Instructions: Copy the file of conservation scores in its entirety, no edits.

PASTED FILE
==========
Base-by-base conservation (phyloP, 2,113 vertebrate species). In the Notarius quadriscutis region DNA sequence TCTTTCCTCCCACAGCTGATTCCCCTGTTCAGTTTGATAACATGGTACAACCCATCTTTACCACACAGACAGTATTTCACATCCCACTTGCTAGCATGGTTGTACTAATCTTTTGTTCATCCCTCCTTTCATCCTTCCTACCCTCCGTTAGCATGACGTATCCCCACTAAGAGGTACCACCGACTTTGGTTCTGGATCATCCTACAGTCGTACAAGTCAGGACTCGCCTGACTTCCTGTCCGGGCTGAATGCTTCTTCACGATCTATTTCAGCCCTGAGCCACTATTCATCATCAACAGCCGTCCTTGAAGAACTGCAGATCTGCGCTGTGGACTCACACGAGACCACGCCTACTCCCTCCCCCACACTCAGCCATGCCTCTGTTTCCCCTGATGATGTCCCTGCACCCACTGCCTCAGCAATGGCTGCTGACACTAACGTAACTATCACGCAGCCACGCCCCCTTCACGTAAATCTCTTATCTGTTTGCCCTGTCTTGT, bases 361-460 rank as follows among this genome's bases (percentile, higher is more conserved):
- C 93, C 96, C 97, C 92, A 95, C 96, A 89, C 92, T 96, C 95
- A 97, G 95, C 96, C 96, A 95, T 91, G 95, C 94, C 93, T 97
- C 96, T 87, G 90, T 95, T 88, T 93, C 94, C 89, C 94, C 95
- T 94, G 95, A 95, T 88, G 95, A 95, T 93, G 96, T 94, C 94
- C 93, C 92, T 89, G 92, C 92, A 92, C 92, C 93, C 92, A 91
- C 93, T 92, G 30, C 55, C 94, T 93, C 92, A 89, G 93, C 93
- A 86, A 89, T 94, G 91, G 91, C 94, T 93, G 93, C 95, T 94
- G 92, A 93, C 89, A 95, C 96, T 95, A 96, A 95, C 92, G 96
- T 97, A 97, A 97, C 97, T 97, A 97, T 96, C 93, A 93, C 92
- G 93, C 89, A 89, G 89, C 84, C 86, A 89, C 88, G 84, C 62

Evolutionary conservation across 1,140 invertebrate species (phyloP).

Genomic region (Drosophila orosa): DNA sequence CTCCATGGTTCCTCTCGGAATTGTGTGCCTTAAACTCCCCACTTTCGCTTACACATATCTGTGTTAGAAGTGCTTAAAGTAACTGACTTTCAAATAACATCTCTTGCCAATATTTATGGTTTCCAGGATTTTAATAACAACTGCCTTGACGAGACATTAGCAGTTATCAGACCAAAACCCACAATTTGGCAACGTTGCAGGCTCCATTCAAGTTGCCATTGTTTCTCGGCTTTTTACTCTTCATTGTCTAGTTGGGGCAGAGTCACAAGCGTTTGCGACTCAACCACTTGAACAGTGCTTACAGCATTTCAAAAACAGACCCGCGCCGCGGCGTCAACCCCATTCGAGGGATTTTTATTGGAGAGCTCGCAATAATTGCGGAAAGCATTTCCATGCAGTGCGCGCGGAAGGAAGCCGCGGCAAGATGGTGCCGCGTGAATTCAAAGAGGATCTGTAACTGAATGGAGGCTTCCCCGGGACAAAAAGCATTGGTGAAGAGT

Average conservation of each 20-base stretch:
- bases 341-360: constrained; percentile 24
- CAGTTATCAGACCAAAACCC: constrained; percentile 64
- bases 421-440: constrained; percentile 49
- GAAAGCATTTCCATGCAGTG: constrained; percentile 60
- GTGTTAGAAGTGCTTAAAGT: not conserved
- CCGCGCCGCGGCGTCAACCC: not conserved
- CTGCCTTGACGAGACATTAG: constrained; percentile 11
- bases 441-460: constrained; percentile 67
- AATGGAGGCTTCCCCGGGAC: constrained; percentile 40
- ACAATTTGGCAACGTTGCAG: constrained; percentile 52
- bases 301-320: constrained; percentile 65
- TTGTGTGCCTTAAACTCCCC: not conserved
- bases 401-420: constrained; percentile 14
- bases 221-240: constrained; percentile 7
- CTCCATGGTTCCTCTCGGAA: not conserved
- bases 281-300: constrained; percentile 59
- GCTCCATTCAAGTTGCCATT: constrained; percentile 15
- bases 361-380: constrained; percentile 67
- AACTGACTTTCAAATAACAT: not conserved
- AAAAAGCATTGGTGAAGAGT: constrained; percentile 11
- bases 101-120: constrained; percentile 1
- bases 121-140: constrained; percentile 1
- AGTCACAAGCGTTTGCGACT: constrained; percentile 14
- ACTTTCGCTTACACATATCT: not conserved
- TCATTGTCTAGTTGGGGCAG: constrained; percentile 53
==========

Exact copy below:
Base-by-base conservation (phyloP, 2,113 vertebrate species). In the Notarius quadriscutis region DNA sequence TCTTTCCTCCCACAGCTGATTCCCCTGTTCAGTTTGATAACATGGTACAACCCATCTTTACCACACAGACAGTATTTCACATCCCACTTGCTAGCATGGTTGTACTAATCTTTTGTTCATCCCTCCTTTCATCCTTCCTACCCTCCGTTAGCATGACGTATCCCCACTAAGAGGTACCACCGACTTTGGTTCTGGATCATCCTACAGTCGTACAAGTCAGGACTCGCCTGACTTCCTGTCCGGGCTGAATGCTTCTTCACGATCTATTTCAGCCCTGAGCCACTATTCATCATCAACAGCCGTCCTTGAAGAACTGCAGATCTGCGCTGTGGACTCACACGAGACCACGCCTACTCCCTCCCCCACACTCAGCCATGCCTCTGTTTCCCCTGATGATGTCCCTGCACCCACTGCCTCAGCAATGGCTGCTGACACTAACGTAACTATCACGCAGCCACGCCCCCTTCACGTAAATCTCTTATCTGTTTGCCCTGTCTTGT, bases 361-460 rank as follows among this genome's bases (percentile, higher is more conserved):
- C 93, C 96, C 97, C 92, A 95, C 96, A 89, C 92, T 96, C 95
- A 97, G 95, C 96, C 96, A 95, T 91, G 95, C 94, C 93, T 97
- C 96, T 87, G 90, T 95, T 88, T 93, C 94, C 89, C 94, C 95
- T 94, G 95, A 95, T 88, G 95, A 95, T 93, G 96, T 94, C 94
- C 93, C 92, T 89, G 92, C 92, A 92, C 92, C 93, C 92, A 91
- C 93, T 92, G 30, C 55, C 94, T 93, C 92, A 89, G 93, C 93
- A 86, A 89, T 94, G 91, G 91, C 94, T 93, G 93, C 95, T 94
- G 92, A 93, C 89, A 95, C 96, T 95, A 96, A 95, C 92, G 96
- T 97, A 97, A 97, C 97, T 97, A 97, T 96, C 93, A 93, C 92
- G 93, C 89, A 89, G 89, C 84, C 86, A 89, C 88, G 84, C 62

Evolutionary conservation across 1,140 invertebrate species (phyloP).

Genomic region (Drosophila orosa): DNA sequence CTCCATGGTTCCTCTCGGAATTGTGTGCCTTAAACTCCCCACTTTCGCTTACACATATCTGTGTTAGAAGTGCTTAAAGTAACTGACTTTCAAATAACATCTCTTGCCAATATTTATGGTTTCCAGGATTTTAATAACAACTGCCTTGACGAGACATTAGCAGTTATCAGACCAAAACCCACAATTTGGCAACGTTGCAGGCTCCATTCAAGTTGCCATTGTTTCTCGGCTTTTTACTCTTCATTGTCTAGTTGGGGCAGAGTCACAAGCGTTTGCGACTCAACCACTTGAACAGTGCTTACAGCATTTCAAAAACAGACCCGCGCCGCGGCGTCAACCCCATTCGAGGGATTTTTATTGGAGAGCTCGCAATAATTGCGGAAAGCATTTCCATGCAGTGCGCGCGGAAGGAAGCCGCGGCAAGATGGTGCCGCGTGAATTCAAAGAGGATCTGTAACTGAATGGAGGCTTCCCCGGGACAAAAAGCATTGGTGAAGAGT

Average conservation of each 20-base stretch:
- bases 341-360: constrained; percentile 24
- CAGTTATCAGACCAAAACCC: constrained; percentile 64
- bases 421-440: constrained; percentile 49
- GAAAGCATTTCCATGCAGTG: constrained; percentile 60
- GTGTTAGAAGTGCTTAAAGT: not conserved
- CCGCGCCGCGGCGTCAACCC: not conserved
- CTGCCTTGACGAGACATTAG: constrained; percentile 11
- bases 441-460: constrained; percentile 67
- AATGGAGGCTTCCCCGGGAC: constrained; percentile 40
- ACAATTTGGCAACGTTGCAG: constrained; percentile 52
- bases 301-320: constrained; percentile 65
- TTGTGTGCCTTAAACTCCCC: not conserved
- bases 401-420: constrained; percentile 14
- bases 221-240: constrained; percentile 7
- CTCCATGGTTCCTCTCGGAA: not conserved
- bases 281-300: constrained; percentile 59
- GCTCCATTCAAGTTGCCATT: constrained; percentile 15
- bases 361-380: constrained; percentile 67
- AACTGACTTTCAAATAACAT: not conserved
- AAAAAGCATTGGTGAAGAGT: constrained; percentile 11
- bases 101-120: constrained; percentile 1
- bases 121-140: constrained; percentile 1
- AGTCACAAGCGTTTGCGACT: constrained; percentile 14
- ACTTTCGCTTACACATATCT: not conserved
- TCATTGTCTAGTTGGGGCAG: constrained; percentile 53